JM: The Canadian Longitudinal Study on Aging was developed back in 2012, and there's about 50,000 participants across Canada in all of the 10 provinces. And those participants are followed up every three years. In 2015 to '18 was the first follow-up, and then we're currently in the midst of the second follow-up. And so what we found is that right now in our second follow-up is when the COVID pandemic arose. And so we really pivoted this study and retooled a lot of the infrastructure that was already in place for the Canadian Longitudinal Study on Aging to look at our participants who are already enrolled and determine what is the impact of COVID on these individuals. The baseline CLSA study has tremendous amount of data related to physiological data like height and weight and blood pressure. There's also cognitive data, psychosocial data, like quality of life and depression, anxiety, as well as socio-demographic data. What we've done in light of COVID-19 is introduce a survey-based study of about 42,000 participants who are already within the Canadian Longitudinal Study on Aging. And then they're completing a survey at baseline, and then either weekly or biweekly, depending on whether it's a web based questionnaire or telephone, and then monthly. We'll follow them for about six months and collect data related to their baseline characteristics, so their baseline health, like do they have diabetes, hypertension, cardiovascular disease, but then also things related to the impact that COVID-19 may have had on their daily lives.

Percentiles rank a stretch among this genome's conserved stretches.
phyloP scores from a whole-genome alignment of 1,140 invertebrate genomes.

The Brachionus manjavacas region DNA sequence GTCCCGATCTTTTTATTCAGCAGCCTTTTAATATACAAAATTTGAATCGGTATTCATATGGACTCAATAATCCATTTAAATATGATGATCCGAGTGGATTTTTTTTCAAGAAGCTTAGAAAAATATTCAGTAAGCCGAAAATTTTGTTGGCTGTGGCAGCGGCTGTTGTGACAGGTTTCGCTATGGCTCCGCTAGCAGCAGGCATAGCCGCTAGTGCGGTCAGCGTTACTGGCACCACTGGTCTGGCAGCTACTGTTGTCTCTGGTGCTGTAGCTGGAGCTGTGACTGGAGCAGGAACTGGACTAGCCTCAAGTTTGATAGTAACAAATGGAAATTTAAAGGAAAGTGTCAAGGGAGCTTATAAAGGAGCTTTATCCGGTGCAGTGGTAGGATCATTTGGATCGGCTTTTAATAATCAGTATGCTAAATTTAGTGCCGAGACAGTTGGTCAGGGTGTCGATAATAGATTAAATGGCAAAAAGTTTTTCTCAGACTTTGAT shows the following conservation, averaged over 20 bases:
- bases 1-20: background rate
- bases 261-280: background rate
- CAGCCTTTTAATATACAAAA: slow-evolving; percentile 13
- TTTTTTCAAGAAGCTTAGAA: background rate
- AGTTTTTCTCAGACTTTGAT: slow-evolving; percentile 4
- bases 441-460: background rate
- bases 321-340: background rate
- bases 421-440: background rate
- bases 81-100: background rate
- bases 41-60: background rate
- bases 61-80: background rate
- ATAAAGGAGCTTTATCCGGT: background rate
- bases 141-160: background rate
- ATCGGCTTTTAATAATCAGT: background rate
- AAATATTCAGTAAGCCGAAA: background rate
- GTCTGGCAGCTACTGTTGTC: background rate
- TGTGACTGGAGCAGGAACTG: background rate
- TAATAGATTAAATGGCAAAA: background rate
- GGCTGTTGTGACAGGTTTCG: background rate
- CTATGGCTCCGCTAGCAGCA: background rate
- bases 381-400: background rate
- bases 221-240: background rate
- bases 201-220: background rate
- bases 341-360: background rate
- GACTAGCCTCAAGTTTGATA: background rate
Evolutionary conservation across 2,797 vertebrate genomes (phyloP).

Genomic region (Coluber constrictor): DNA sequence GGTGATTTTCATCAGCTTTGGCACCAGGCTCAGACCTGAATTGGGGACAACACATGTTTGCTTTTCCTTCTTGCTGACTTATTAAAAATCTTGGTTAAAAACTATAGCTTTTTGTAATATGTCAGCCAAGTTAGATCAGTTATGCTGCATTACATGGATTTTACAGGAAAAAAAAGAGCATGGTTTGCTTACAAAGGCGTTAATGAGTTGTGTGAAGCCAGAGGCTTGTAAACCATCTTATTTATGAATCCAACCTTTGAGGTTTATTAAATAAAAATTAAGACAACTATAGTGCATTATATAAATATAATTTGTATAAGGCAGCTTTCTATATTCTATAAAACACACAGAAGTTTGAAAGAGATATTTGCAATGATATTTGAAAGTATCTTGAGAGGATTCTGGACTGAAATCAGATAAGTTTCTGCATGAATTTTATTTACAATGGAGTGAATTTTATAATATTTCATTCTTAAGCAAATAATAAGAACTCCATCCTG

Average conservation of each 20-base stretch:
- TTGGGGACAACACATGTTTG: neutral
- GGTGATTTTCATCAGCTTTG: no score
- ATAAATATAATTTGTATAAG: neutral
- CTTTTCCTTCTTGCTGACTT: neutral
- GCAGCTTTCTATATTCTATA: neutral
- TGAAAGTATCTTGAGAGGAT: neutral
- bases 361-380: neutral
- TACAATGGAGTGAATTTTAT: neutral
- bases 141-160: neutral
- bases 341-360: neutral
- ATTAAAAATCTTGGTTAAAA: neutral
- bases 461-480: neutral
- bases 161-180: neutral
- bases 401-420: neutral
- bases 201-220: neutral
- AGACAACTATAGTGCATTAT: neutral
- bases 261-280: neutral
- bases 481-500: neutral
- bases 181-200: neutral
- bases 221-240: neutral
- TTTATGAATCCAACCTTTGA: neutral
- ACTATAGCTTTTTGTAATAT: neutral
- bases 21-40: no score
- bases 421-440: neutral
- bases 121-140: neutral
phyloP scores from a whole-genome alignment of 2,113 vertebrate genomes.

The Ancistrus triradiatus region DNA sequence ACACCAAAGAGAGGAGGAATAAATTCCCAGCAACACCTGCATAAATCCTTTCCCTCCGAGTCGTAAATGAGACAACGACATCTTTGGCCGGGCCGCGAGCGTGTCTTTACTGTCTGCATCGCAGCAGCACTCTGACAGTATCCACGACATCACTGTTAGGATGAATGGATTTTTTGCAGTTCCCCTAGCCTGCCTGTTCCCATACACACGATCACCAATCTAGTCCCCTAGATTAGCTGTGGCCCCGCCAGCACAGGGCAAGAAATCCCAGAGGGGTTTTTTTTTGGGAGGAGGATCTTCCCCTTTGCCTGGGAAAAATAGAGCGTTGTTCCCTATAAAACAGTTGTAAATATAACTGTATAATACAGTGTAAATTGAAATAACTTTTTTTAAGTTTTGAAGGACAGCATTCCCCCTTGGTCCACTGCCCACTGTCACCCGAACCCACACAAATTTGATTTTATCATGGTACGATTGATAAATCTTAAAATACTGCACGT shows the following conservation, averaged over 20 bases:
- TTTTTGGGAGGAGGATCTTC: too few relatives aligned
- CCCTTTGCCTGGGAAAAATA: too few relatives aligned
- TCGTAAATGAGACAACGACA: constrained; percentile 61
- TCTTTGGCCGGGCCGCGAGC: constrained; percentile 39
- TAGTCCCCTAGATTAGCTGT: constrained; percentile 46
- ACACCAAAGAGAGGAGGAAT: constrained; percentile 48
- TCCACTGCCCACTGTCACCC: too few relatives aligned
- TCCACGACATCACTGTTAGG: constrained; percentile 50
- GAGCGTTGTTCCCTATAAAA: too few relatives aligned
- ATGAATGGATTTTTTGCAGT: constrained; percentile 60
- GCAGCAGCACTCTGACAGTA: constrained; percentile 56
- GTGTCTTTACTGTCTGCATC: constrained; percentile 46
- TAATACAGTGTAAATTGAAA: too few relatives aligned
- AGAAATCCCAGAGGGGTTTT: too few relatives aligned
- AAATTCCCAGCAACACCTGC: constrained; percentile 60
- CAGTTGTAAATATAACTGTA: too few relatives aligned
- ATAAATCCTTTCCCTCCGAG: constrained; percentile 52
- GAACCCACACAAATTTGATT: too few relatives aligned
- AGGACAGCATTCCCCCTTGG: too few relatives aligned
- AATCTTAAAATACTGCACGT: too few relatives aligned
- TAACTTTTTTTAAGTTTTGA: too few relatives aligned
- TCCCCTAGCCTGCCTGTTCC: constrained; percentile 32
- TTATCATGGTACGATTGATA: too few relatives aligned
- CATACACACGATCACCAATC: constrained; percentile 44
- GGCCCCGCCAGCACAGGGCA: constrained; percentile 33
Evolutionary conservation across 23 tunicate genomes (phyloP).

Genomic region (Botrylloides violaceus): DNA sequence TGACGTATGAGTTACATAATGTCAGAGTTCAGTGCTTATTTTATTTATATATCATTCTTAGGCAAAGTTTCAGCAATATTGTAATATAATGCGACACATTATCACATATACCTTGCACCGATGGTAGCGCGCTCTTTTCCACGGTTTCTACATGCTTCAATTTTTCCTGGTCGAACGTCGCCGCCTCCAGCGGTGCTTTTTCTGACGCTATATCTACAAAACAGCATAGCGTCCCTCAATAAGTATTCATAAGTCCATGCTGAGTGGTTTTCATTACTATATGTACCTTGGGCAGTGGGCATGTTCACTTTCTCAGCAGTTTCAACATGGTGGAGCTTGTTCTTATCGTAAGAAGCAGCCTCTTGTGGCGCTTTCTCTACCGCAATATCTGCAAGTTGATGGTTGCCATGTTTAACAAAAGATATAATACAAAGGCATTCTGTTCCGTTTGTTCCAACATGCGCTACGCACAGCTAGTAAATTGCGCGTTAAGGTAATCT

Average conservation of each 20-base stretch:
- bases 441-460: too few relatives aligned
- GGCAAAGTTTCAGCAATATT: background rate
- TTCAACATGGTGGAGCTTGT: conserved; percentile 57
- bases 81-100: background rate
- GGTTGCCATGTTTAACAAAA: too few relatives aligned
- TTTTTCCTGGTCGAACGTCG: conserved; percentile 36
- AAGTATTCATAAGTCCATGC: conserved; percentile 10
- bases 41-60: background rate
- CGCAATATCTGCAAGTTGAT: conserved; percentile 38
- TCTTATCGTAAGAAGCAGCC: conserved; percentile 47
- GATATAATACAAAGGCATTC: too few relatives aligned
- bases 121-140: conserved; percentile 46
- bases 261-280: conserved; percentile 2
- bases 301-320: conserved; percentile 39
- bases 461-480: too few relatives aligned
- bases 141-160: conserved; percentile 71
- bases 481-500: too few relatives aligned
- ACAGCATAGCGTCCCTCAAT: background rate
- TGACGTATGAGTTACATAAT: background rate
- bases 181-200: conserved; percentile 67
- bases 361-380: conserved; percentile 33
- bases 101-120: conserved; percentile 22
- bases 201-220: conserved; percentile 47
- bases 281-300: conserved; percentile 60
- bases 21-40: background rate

NP: Are you looking at mental health and wellness through the study as well?